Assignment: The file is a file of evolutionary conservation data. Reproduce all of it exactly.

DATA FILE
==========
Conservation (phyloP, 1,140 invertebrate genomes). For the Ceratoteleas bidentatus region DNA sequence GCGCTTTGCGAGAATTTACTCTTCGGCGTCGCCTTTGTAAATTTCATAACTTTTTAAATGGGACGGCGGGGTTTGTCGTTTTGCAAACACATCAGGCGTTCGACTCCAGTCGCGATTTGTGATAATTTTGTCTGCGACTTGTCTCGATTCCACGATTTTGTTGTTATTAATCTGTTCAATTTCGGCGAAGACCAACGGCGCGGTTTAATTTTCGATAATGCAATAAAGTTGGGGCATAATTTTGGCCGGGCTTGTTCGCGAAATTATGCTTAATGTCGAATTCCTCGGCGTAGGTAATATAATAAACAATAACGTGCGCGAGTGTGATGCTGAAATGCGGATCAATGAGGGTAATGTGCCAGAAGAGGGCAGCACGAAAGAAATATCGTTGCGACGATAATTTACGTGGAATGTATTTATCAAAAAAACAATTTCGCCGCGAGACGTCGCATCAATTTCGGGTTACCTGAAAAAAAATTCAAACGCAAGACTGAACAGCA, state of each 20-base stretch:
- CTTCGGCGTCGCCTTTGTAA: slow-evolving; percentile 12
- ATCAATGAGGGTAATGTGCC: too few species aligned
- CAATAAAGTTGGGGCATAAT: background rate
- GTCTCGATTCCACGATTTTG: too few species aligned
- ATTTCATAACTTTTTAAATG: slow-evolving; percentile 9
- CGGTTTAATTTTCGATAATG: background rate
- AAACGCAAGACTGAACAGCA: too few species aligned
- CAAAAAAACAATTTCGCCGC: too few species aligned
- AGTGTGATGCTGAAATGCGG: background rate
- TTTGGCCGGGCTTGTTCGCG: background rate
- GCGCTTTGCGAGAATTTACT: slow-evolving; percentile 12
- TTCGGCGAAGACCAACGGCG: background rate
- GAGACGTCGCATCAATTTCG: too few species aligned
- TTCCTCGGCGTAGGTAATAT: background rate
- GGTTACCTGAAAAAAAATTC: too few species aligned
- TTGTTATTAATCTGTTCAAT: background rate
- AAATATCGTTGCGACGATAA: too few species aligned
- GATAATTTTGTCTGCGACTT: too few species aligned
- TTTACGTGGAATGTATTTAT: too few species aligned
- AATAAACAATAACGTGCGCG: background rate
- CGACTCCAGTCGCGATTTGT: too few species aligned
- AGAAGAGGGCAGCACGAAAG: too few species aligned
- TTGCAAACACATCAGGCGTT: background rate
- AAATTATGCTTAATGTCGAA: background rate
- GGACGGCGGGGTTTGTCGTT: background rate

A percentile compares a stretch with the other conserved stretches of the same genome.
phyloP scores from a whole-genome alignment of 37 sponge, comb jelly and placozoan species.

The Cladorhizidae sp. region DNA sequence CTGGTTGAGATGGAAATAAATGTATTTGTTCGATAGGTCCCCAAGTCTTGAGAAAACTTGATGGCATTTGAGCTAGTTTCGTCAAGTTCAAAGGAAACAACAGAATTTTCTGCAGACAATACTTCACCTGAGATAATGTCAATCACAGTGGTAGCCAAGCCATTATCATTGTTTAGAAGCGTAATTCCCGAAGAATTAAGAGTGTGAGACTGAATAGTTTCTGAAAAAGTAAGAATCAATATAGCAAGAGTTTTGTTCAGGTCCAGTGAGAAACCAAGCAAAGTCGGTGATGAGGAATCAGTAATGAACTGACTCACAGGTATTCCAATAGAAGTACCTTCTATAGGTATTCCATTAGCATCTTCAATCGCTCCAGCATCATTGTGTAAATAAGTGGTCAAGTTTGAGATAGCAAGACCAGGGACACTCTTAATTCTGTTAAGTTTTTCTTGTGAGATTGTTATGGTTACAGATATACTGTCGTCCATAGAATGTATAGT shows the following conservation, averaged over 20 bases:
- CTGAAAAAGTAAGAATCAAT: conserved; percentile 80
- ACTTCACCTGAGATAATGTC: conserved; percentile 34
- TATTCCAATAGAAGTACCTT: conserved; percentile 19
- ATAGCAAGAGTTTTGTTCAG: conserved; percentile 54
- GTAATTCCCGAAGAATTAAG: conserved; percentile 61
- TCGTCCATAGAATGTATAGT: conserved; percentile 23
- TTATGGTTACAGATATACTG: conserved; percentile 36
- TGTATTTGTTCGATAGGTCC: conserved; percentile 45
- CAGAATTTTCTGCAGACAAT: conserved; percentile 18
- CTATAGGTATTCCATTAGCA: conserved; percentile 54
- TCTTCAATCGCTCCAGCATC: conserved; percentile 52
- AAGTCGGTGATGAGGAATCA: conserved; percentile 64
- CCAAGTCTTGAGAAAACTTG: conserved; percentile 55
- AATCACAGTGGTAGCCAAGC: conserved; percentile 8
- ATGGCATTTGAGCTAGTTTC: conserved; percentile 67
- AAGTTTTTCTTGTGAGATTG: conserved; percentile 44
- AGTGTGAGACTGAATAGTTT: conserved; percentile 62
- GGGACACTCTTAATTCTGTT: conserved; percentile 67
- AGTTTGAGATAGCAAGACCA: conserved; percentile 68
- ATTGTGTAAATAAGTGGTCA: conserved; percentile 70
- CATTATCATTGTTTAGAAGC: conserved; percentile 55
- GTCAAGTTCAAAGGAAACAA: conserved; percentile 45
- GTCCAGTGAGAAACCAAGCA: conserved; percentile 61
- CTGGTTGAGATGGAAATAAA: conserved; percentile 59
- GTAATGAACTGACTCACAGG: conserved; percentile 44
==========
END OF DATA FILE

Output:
Conservation (phyloP, 1,140 invertebrate genomes). For the Ceratoteleas bidentatus region DNA sequence GCGCTTTGCGAGAATTTACTCTTCGGCGTCGCCTTTGTAAATTTCATAACTTTTTAAATGGGACGGCGGGGTTTGTCGTTTTGCAAACACATCAGGCGTTCGACTCCAGTCGCGATTTGTGATAATTTTGTCTGCGACTTGTCTCGATTCCACGATTTTGTTGTTATTAATCTGTTCAATTTCGGCGAAGACCAACGGCGCGGTTTAATTTTCGATAATGCAATAAAGTTGGGGCATAATTTTGGCCGGGCTTGTTCGCGAAATTATGCTTAATGTCGAATTCCTCGGCGTAGGTAATATAATAAACAATAACGTGCGCGAGTGTGATGCTGAAATGCGGATCAATGAGGGTAATGTGCCAGAAGAGGGCAGCACGAAAGAAATATCGTTGCGACGATAATTTACGTGGAATGTATTTATCAAAAAAACAATTTCGCCGCGAGACGTCGCATCAATTTCGGGTTACCTGAAAAAAAATTCAAACGCAAGACTGAACAGCA, state of each 20-base stretch:
- CTTCGGCGTCGCCTTTGTAA: slow-evolving; percentile 12
- ATCAATGAGGGTAATGTGCC: too few species aligned
- CAATAAAGTTGGGGCATAAT: background rate
- GTCTCGATTCCACGATTTTG: too few species aligned
- ATTTCATAACTTTTTAAATG: slow-evolving; percentile 9
- CGGTTTAATTTTCGATAATG: background rate
- AAACGCAAGACTGAACAGCA: too few species aligned
- CAAAAAAACAATTTCGCCGC: too few species aligned
- AGTGTGATGCTGAAATGCGG: background rate
- TTTGGCCGGGCTTGTTCGCG: background rate
- GCGCTTTGCGAGAATTTACT: slow-evolving; percentile 12
- TTCGGCGAAGACCAACGGCG: background rate
- GAGACGTCGCATCAATTTCG: too few species aligned
- TTCCTCGGCGTAGGTAATAT: background rate
- GGTTACCTGAAAAAAAATTC: too few species aligned
- TTGTTATTAATCTGTTCAAT: background rate
- AAATATCGTTGCGACGATAA: too few species aligned
- GATAATTTTGTCTGCGACTT: too few species aligned
- TTTACGTGGAATGTATTTAT: too few species aligned
- AATAAACAATAACGTGCGCG: background rate
- CGACTCCAGTCGCGATTTGT: too few species aligned
- AGAAGAGGGCAGCACGAAAG: too few species aligned
- TTGCAAACACATCAGGCGTT: background rate
- AAATTATGCTTAATGTCGAA: background rate
- GGACGGCGGGGTTTGTCGTT: background rate

A percentile compares a stretch with the other conserved stretches of the same genome.
phyloP scores from a whole-genome alignment of 37 sponge, comb jelly and placozoan species.

The Cladorhizidae sp. region DNA sequence CTGGTTGAGATGGAAATAAATGTATTTGTTCGATAGGTCCCCAAGTCTTGAGAAAACTTGATGGCATTTGAGCTAGTTTCGTCAAGTTCAAAGGAAACAACAGAATTTTCTGCAGACAATACTTCACCTGAGATAATGTCAATCACAGTGGTAGCCAAGCCATTATCATTGTTTAGAAGCGTAATTCCCGAAGAATTAAGAGTGTGAGACTGAATAGTTTCTGAAAAAGTAAGAATCAATATAGCAAGAGTTTTGTTCAGGTCCAGTGAGAAACCAAGCAAAGTCGGTGATGAGGAATCAGTAATGAACTGACTCACAGGTATTCCAATAGAAGTACCTTCTATAGGTATTCCATTAGCATCTTCAATCGCTCCAGCATCATTGTGTAAATAAGTGGTCAAGTTTGAGATAGCAAGACCAGGGACACTCTTAATTCTGTTAAGTTTTTCTTGTGAGATTGTTATGGTTACAGATATACTGTCGTCCATAGAATGTATAGT shows the following conservation, averaged over 20 bases:
- CTGAAAAAGTAAGAATCAAT: conserved; percentile 80
- ACTTCACCTGAGATAATGTC: conserved; percentile 34
- TATTCCAATAGAAGTACCTT: conserved; percentile 19
- ATAGCAAGAGTTTTGTTCAG: conserved; percentile 54
- GTAATTCCCGAAGAATTAAG: conserved; percentile 61
- TCGTCCATAGAATGTATAGT: conserved; percentile 23
- TTATGGTTACAGATATACTG: conserved; percentile 36
- TGTATTTGTTCGATAGGTCC: conserved; percentile 45
- CAGAATTTTCTGCAGACAAT: conserved; percentile 18
- CTATAGGTATTCCATTAGCA: conserved; percentile 54
- TCTTCAATCGCTCCAGCATC: conserved; percentile 52
- AAGTCGGTGATGAGGAATCA: conserved; percentile 64
- CCAAGTCTTGAGAAAACTTG: conserved; percentile 55
- AATCACAGTGGTAGCCAAGC: conserved; percentile 8
- ATGGCATTTGAGCTAGTTTC: conserved; percentile 67
- AAGTTTTTCTTGTGAGATTG: conserved; percentile 44
- AGTGTGAGACTGAATAGTTT: conserved; percentile 62
- GGGACACTCTTAATTCTGTT: conserved; percentile 67
- AGTTTGAGATAGCAAGACCA: conserved; percentile 68
- ATTGTGTAAATAAGTGGTCA: conserved; percentile 70
- CATTATCATTGTTTAGAAGC: conserved; percentile 55
- GTCAAGTTCAAAGGAAACAA: conserved; percentile 45
- GTCCAGTGAGAAACCAAGCA: conserved; percentile 61
- CTGGTTGAGATGGAAATAAA: conserved; percentile 59
- GTAATGAACTGACTCACAGG: conserved; percentile 44